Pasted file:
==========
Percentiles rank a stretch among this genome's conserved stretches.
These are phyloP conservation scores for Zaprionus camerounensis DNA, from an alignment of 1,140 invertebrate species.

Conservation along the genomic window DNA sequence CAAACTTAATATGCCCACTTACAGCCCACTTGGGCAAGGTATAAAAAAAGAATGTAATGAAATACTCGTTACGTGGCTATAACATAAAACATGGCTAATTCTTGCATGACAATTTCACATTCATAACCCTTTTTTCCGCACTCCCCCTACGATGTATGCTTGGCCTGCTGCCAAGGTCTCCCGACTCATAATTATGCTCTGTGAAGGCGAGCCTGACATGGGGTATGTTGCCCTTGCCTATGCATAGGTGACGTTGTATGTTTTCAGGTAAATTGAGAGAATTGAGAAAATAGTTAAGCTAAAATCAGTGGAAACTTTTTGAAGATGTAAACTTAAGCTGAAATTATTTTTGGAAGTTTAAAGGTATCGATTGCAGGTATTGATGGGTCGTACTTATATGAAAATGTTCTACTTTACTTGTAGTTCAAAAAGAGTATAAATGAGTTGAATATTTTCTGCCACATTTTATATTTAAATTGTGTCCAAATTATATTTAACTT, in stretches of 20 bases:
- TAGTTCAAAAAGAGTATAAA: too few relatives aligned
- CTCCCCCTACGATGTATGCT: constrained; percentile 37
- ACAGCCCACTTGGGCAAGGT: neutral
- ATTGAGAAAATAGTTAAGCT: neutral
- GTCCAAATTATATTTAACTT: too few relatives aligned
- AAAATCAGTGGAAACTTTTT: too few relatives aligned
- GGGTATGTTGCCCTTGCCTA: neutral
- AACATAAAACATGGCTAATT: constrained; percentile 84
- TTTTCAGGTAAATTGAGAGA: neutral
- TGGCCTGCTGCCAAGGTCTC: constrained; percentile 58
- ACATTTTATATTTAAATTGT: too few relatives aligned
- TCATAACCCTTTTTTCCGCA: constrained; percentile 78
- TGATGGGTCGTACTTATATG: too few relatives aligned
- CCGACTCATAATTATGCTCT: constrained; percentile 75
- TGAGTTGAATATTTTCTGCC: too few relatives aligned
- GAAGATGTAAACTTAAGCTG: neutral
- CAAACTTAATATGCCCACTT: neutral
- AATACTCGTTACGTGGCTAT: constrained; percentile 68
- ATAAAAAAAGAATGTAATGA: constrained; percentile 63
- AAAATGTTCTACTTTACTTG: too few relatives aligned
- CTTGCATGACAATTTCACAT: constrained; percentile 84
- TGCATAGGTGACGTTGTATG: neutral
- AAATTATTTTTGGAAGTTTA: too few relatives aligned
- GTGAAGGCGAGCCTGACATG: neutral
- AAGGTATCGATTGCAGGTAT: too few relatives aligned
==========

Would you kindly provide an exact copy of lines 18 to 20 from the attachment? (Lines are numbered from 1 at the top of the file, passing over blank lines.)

- TGAGTTGAATATTTTCTGCC: too few relatives aligned
- GAAGATGTAAACTTAAGCTG: neutral
- CAAACTTAATATGCCCACTT: neutral